I belief strongly that athletes have a right to practice their sport; they have a right to perform their profession, especially since we are part of the entertainment industry. Our duty is to provide great sports tournaments, so every one who tunes in through the television or other media enjoys the event.

At the same time it should take his/her mind off unpleasant circumstances. Given that, Mr. Bach is right on. But, he does not have the leisure to bank on this type of reasoning as the IOC Vice President and tell the public, it is nothing more than just sport. This is a watered down response and he is taking the easy way out.

October 14, 2005 in Leipzig. Duplitzer after her victory, helping her team win the bronze medal against Russia during the World Fencing Championship (Jacques Demarthon/AFP/Getty Images)
October 14, 2005 in Leipzig. Duplitzer after her victory, helping her team win the bronze medal against Russia during the World Fencing Championship (Jacques Demarthon/AFP/Getty Images)
ETD: On one had, the IOC says that China’s Olympics encourage improvement of human rights and on the other hand they say when they are called to task that it has nothing to do with politics. What is your take regarding this?

ID: It just doesn’t work this way, especially when North and South Korea marched in as one team, the IOC let it be known that they were supportive of such unifying gestures. What I’m trying to say is that the IOC is very willing to accept responsibility when things go well, and when the things go against what they expected, they will put aside all what they had said before and announce that the activities are a sports initiative and nothing more.

The problem has become obvious. The IOC is also involved economically and its role is not clearly defined, that is, its intentions are not transparent. Actually, how the IOC should act is not set in concrete and it is open for debate. Can you define for me in two sentences the objectives of the International Olympic Committee? This can’t be accomplished. Given the political and economic interdependence that has developed over the years, a clear definition is not so easy to come by.

Once one functions on a certain level one can’t just shrug responsibility off and say, “Ah, we are only involved in sports.” This can’t be done, especially when one realizes the different UN bodies these people belong to. There is a connection to politics and business. Therefore, one can’t just play dumb and say, “We, the IOC, live in an environment that is not politicized and has no economic involvements. We are only involved in pure sports.”

One also can no longer stipulate that the IOC is not an economic undertaking. In my mind, the IOC is an organization, because it is registered as an economic entity in Switzerland and the IOC has also a so-called “escape route,” in case the Olympics would be cancelled for any reason. The losses could be covered with ease by the IOC. And, if one really knows the sums involved, one can imagine how much cushion they have collected over the years. I do ask myself are these really a true cushion, or is this the capital that is the backbone of the IOC? But, when we have attained capital, we have become a commercial enterprise.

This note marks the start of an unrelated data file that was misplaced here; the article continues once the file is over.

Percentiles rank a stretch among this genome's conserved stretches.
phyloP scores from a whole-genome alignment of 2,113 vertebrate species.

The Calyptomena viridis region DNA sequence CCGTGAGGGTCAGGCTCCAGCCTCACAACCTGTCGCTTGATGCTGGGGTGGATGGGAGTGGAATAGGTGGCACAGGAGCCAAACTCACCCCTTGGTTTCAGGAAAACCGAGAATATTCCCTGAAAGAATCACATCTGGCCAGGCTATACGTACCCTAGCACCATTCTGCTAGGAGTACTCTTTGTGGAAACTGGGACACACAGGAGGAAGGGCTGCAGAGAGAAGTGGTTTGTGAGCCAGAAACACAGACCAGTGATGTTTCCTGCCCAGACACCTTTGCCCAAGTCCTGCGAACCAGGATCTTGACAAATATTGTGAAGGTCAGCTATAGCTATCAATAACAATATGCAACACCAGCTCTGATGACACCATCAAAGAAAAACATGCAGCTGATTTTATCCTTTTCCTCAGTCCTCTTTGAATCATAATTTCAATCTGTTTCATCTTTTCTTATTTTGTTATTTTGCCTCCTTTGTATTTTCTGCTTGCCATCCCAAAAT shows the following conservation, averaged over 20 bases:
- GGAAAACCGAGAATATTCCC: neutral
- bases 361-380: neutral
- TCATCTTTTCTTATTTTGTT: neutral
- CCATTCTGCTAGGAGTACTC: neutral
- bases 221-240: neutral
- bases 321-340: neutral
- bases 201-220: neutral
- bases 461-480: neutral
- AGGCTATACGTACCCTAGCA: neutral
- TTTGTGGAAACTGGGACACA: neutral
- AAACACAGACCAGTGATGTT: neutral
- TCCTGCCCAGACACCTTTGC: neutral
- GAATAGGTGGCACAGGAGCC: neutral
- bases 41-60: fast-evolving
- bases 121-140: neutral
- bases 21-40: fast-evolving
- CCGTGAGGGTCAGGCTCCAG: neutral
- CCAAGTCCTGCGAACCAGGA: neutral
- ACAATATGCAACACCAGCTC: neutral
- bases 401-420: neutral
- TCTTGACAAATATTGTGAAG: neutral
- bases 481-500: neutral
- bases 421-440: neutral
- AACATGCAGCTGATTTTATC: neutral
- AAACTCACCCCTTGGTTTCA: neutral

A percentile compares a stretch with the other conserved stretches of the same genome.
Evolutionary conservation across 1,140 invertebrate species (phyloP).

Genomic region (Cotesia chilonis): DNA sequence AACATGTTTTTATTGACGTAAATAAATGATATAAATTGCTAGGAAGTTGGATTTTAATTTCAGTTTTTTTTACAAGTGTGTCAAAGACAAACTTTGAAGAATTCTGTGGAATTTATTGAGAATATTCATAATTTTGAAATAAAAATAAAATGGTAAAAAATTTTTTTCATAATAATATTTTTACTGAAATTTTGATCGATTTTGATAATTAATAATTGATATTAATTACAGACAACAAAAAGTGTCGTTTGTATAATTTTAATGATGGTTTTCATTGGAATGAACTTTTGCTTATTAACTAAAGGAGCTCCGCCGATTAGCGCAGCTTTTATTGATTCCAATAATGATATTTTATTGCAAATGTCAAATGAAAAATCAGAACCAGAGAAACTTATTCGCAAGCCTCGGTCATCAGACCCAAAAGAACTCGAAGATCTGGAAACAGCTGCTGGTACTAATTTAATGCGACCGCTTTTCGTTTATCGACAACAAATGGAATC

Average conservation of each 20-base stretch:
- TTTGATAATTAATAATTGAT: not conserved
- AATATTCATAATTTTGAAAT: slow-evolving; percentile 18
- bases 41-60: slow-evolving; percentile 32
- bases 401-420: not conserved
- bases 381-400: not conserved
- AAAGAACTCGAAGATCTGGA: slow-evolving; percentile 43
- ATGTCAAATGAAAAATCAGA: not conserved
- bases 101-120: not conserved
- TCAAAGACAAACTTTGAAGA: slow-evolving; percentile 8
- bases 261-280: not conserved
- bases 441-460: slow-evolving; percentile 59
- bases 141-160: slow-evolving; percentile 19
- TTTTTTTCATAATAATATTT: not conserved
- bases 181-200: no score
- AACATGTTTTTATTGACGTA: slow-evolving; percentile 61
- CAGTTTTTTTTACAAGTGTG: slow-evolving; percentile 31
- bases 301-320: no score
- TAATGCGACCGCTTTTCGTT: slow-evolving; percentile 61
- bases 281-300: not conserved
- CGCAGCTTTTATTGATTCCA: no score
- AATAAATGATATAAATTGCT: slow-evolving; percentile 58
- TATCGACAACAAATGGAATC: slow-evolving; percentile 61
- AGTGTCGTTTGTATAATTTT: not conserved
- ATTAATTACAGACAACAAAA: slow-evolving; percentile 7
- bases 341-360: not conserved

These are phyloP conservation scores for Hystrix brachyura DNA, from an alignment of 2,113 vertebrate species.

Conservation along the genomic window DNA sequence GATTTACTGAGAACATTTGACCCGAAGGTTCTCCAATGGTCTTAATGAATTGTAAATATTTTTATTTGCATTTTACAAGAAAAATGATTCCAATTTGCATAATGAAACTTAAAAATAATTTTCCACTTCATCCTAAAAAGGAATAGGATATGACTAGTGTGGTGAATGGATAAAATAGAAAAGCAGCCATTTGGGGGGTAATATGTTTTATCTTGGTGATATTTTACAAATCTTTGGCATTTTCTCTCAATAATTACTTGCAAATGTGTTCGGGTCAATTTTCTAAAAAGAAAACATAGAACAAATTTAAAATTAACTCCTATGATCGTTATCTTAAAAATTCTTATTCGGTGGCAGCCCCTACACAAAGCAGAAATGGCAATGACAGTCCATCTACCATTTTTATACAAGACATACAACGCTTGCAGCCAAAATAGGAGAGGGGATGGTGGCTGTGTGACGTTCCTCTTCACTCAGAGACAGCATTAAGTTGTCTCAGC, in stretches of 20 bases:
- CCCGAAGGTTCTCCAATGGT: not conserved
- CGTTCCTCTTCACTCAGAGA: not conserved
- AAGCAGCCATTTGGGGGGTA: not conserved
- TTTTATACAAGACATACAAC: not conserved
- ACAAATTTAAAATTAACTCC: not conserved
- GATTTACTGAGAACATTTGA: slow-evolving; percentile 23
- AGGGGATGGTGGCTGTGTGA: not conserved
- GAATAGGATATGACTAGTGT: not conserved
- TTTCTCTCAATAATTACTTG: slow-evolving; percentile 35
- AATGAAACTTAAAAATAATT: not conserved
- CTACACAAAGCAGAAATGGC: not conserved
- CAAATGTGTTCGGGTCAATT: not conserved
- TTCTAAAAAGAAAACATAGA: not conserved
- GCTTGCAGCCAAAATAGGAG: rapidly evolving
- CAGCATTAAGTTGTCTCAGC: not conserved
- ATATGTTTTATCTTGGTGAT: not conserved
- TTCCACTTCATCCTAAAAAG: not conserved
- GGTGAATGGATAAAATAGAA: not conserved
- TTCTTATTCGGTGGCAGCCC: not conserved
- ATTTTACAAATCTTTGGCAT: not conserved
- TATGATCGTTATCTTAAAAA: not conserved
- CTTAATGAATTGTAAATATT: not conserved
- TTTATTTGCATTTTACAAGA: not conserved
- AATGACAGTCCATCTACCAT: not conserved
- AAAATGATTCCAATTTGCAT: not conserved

One cannot claim that they have nothing to do with politics and sports live in a political neutral zone/vacuum. People are members of the National Olympic Committee of Germany (NOK) who at the same time are politicians or at least are somehow involved in politics. Given that, I can’t pretend that we are without political encumbrance. It is a joke, especially when Mr. Schmitz who is involved with the adult education center and Ilse vom Sparmarkt, the President of the German Sports Federation (DOSB) and who both have their personal interests—no matter the motivation behind it—are at the same time representing the Olympic Committee. This has to be addressed, and one should be allowed to address such a controversy without the IOC rising in indignation because of their position and claim “We are the guardians of a higher ideal, and to insinuate that we have such low intentions is outrageous and presumptuous.”

The IOC uses the Olympic ideals as a tool to convey the values espoused by society. In the past it was said, “When the Olympic Games are played, the guns are silenced.” This idea is perfect, just neat. But, one must constantly be vigilant that one does not use the tool “value” that connotes a moral value and combine it with economic values. I must repeat that one has to be extremely cautious that one does not change and sell “a Trojan horse that is built of moral values” as one with “economic values.”